Low Flying Owls

    So you missed Black Rebel Motorcycle Club on their last San Diego visit. Or you’re not feelin’ the new Spritualized album. What’s a lover of drug-addled rock Œn’ roll to do?

    Appearing seemingly out of nowhere (but actually from Northern California), Low Flying Owls are turning the slowly-moving heads of stoner-rock lovers as they make their way down the West Coast. The band’s sound lends itself to comparison to quite a number of currently hyped bands, but hype is a funny thing. They might “”fly”” under the radar unnoticed, or they might outlast their strung-out counterparts. Only time will tell, but in the meantime, the 21-and-over crowd will have some sweetly stark tunes to accompany their night at the Casbah.

    Formed in 2001, Low Flying Owls has quickly developed a reputation for their darkly atmospheric music. They released the debut Take the Scenic Route in 2001 to some critical attention. The album was nice enough but lacked a fully-formed sound, drawing too much from Radiohead-ish soundscapes and not paying enough attention to the songcraft. Since then, the band has shared the stage with an impressive list of artists such as Clinic and Mike Watt.

    Late last year, the band released its sophomore album Elixir Vitae, a sonically superior album to its predecessor which finds the band (surprise, surprise) taking more of a garage-rock approach. The change suits them, and the band has been successful in marrying its mellower leanings with its desire to rock out. The new album has everything you might look for in a psychedelic rock band ‹ pounding drums, pulsing basslines, snarling vocals, sludgy riffs ‹ plus a more polished form of the ambiance created on their previous album.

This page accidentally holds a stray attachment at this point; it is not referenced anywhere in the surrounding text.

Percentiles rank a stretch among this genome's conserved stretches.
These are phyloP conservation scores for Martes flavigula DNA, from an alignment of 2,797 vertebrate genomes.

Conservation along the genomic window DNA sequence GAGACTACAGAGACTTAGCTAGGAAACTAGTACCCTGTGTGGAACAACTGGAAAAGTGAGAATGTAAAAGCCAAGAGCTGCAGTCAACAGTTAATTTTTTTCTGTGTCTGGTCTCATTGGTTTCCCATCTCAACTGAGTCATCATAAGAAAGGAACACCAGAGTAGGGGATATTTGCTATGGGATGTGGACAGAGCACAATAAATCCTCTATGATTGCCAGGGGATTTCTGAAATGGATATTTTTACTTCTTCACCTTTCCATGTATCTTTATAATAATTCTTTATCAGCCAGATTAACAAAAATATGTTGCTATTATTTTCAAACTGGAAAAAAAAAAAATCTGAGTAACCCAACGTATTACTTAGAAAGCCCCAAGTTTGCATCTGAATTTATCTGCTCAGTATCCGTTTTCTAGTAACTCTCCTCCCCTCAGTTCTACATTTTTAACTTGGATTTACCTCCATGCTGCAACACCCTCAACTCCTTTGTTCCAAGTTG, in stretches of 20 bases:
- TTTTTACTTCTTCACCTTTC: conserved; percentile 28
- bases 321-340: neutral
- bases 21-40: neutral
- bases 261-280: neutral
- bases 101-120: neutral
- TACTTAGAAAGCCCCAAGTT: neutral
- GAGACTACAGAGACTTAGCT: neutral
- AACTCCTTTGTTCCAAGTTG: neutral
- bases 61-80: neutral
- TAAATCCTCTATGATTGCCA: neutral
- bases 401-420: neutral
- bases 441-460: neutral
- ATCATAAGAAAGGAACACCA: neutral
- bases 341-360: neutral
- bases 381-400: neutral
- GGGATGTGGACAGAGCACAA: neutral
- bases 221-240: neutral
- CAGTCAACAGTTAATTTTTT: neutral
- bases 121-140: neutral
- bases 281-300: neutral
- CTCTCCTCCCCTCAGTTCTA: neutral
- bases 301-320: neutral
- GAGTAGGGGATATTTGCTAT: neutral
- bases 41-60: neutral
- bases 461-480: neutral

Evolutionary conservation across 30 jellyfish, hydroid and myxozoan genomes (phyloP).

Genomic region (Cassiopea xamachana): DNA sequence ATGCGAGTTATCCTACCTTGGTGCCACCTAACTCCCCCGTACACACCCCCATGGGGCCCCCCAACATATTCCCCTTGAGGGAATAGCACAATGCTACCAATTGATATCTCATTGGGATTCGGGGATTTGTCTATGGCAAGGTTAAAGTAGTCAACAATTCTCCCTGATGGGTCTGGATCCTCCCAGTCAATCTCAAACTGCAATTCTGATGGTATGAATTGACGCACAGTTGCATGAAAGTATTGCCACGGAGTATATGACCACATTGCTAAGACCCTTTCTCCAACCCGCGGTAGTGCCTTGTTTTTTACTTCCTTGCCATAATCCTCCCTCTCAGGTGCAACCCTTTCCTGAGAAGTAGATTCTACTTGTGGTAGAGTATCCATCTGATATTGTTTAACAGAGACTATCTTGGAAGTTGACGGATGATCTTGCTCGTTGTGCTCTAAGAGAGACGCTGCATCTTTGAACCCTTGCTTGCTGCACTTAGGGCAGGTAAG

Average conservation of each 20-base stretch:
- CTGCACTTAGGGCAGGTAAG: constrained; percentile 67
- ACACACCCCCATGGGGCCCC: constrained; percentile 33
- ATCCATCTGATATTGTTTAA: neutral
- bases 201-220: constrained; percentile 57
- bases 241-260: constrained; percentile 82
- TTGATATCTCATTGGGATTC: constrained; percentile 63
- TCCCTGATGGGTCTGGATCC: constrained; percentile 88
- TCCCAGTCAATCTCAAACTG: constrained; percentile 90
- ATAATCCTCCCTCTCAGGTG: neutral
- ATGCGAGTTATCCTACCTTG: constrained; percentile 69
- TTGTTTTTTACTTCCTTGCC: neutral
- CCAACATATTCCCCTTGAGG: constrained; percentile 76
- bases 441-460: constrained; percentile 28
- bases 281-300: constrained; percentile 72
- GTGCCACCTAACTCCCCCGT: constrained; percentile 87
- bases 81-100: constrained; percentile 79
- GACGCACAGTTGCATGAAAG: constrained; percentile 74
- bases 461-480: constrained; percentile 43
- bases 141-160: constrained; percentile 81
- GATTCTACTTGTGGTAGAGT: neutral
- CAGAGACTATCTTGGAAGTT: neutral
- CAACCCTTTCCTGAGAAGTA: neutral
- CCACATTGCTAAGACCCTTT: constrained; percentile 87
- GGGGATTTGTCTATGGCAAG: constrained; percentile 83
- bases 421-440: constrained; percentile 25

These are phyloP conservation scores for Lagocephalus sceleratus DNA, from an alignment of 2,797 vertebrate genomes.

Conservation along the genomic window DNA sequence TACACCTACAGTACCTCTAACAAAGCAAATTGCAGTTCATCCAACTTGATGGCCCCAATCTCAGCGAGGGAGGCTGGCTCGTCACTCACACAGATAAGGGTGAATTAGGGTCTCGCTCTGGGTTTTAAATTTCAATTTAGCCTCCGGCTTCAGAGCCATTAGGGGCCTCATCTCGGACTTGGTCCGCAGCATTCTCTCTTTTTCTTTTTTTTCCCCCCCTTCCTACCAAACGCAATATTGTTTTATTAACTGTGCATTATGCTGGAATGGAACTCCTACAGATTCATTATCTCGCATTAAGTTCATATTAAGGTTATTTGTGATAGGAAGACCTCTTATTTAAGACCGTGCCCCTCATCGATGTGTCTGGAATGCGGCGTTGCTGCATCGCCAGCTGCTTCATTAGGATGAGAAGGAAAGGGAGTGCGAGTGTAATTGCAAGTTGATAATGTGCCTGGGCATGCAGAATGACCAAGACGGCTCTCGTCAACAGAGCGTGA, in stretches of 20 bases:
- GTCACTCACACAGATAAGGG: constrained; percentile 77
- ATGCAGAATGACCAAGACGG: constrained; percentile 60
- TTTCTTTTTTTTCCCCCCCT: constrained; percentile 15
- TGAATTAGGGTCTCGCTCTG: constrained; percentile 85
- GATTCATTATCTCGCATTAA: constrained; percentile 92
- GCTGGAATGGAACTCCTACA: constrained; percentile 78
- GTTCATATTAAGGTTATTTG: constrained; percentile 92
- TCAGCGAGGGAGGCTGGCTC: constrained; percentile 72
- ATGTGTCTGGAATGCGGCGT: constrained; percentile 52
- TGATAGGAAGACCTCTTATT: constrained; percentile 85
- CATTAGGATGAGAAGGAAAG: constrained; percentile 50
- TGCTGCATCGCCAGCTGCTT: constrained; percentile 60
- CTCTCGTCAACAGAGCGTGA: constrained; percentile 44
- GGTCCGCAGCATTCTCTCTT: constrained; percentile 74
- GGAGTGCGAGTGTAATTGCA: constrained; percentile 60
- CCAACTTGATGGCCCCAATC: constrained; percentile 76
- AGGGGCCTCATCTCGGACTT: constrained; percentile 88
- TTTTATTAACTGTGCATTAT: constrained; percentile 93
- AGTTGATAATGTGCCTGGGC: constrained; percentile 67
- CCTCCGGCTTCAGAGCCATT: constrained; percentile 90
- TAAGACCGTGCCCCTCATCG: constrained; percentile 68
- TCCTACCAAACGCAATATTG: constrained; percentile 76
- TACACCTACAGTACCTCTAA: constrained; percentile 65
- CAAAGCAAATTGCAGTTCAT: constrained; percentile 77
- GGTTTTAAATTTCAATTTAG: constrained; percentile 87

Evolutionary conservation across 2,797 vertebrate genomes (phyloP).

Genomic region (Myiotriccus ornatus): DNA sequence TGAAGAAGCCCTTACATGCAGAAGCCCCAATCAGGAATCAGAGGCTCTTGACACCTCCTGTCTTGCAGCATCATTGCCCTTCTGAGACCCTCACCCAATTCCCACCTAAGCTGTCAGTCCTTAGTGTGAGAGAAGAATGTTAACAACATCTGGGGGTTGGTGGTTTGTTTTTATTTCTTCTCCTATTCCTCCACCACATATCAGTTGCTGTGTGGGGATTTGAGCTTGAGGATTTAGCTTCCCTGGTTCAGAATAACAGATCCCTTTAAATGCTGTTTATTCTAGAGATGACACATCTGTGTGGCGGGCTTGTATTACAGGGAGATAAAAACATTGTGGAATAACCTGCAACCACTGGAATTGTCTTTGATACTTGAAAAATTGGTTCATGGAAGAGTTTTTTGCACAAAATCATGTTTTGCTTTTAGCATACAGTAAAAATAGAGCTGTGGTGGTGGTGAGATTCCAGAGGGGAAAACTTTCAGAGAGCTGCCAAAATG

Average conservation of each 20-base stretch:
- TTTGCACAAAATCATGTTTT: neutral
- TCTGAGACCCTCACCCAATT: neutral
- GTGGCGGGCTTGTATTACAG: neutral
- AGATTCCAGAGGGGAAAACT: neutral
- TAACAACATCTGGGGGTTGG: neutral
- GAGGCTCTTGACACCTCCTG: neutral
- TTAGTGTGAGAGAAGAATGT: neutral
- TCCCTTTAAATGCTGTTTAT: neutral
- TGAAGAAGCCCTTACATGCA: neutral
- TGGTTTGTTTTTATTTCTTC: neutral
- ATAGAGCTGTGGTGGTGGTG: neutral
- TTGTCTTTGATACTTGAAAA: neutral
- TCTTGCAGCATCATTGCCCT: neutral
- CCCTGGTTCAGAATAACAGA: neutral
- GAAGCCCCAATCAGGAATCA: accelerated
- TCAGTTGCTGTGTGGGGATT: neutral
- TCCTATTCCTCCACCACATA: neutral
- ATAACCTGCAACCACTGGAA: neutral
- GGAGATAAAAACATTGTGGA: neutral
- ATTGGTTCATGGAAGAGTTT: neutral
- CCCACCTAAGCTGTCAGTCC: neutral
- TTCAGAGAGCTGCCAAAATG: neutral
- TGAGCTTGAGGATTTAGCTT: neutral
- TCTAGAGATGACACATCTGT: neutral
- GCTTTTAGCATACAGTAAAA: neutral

The band also doesn’t skimp on songwriting. Even at their most trance-inducing, the Owls have a knack for sticking surprises into its complex songs. “”Looks of a Killer,”” one of the band’s catchiest and most haunting songs, continues past its expected ending with stopping and restarting drums. “”Strange Connection”” starts off deceptively with glossy acoustic guitars but suddenly develops an offbeat pop hook worthy of an early Pink Floyd tune. It’s that sound of a band constantly thinking and putting the extra effort into its songs that makes people take notice and come back for more.

    Low Flying Owls will play with newly reformed 1990s alt-rocker Urge Overkill at the Casbah on Jan. 15.

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